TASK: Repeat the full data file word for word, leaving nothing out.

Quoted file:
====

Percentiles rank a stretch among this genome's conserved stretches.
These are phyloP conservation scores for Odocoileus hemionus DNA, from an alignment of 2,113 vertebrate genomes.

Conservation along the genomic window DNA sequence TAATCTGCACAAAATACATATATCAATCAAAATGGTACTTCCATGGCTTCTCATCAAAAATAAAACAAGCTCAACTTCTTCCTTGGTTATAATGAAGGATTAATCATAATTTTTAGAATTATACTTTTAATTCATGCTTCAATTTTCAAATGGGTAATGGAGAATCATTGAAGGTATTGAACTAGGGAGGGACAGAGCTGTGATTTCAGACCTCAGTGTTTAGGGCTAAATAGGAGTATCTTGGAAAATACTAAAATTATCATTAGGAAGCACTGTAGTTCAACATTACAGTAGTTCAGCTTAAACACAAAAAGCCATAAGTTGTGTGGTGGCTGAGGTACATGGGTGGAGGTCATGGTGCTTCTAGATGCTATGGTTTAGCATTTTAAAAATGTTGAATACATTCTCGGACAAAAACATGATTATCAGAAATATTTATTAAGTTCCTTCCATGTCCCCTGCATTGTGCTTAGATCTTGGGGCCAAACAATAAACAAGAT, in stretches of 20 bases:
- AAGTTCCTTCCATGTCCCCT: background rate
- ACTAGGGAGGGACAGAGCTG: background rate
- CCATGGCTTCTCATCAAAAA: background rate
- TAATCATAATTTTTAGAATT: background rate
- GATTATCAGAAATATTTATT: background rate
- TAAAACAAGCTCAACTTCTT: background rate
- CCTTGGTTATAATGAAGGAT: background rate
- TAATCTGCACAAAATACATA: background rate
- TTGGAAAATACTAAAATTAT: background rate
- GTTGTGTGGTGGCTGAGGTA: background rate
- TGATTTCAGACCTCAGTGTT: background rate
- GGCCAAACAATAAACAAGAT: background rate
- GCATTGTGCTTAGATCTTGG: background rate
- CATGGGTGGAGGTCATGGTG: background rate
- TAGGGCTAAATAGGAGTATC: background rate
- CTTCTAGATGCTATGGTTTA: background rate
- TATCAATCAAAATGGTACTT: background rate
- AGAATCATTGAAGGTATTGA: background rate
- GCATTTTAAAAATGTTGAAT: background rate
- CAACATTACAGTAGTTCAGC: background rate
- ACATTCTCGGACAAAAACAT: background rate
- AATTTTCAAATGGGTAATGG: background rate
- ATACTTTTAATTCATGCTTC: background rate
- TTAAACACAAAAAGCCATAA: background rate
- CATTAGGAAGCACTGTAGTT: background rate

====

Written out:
Percentiles rank a stretch among this genome's conserved stretches.
These are phyloP conservation scores for Odocoileus hemionus DNA, from an alignment of 2,113 vertebrate genomes.

Conservation along the genomic window DNA sequence TAATCTGCACAAAATACATATATCAATCAAAATGGTACTTCCATGGCTTCTCATCAAAAATAAAACAAGCTCAACTTCTTCCTTGGTTATAATGAAGGATTAATCATAATTTTTAGAATTATACTTTTAATTCATGCTTCAATTTTCAAATGGGTAATGGAGAATCATTGAAGGTATTGAACTAGGGAGGGACAGAGCTGTGATTTCAGACCTCAGTGTTTAGGGCTAAATAGGAGTATCTTGGAAAATACTAAAATTATCATTAGGAAGCACTGTAGTTCAACATTACAGTAGTTCAGCTTAAACACAAAAAGCCATAAGTTGTGTGGTGGCTGAGGTACATGGGTGGAGGTCATGGTGCTTCTAGATGCTATGGTTTAGCATTTTAAAAATGTTGAATACATTCTCGGACAAAAACATGATTATCAGAAATATTTATTAAGTTCCTTCCATGTCCCCTGCATTGTGCTTAGATCTTGGGGCCAAACAATAAACAAGAT, in stretches of 20 bases:
- AAGTTCCTTCCATGTCCCCT: background rate
- ACTAGGGAGGGACAGAGCTG: background rate
- CCATGGCTTCTCATCAAAAA: background rate
- TAATCATAATTTTTAGAATT: background rate
- GATTATCAGAAATATTTATT: background rate
- TAAAACAAGCTCAACTTCTT: background rate
- CCTTGGTTATAATGAAGGAT: background rate
- TAATCTGCACAAAATACATA: background rate
- TTGGAAAATACTAAAATTAT: background rate
- GTTGTGTGGTGGCTGAGGTA: background rate
- TGATTTCAGACCTCAGTGTT: background rate
- GGCCAAACAATAAACAAGAT: background rate
- GCATTGTGCTTAGATCTTGG: background rate
- CATGGGTGGAGGTCATGGTG: background rate
- TAGGGCTAAATAGGAGTATC: background rate
- CTTCTAGATGCTATGGTTTA: background rate
- TATCAATCAAAATGGTACTT: background rate
- AGAATCATTGAAGGTATTGA: background rate
- GCATTTTAAAAATGTTGAAT: background rate
- CAACATTACAGTAGTTCAGC: background rate
- ACATTCTCGGACAAAAACAT: background rate
- AATTTTCAAATGGGTAATGG: background rate
- ATACTTTTAATTCATGCTTC: background rate
- TTAAACACAAAAAGCCATAA: background rate
- CATTAGGAAGCACTGTAGTT: background rate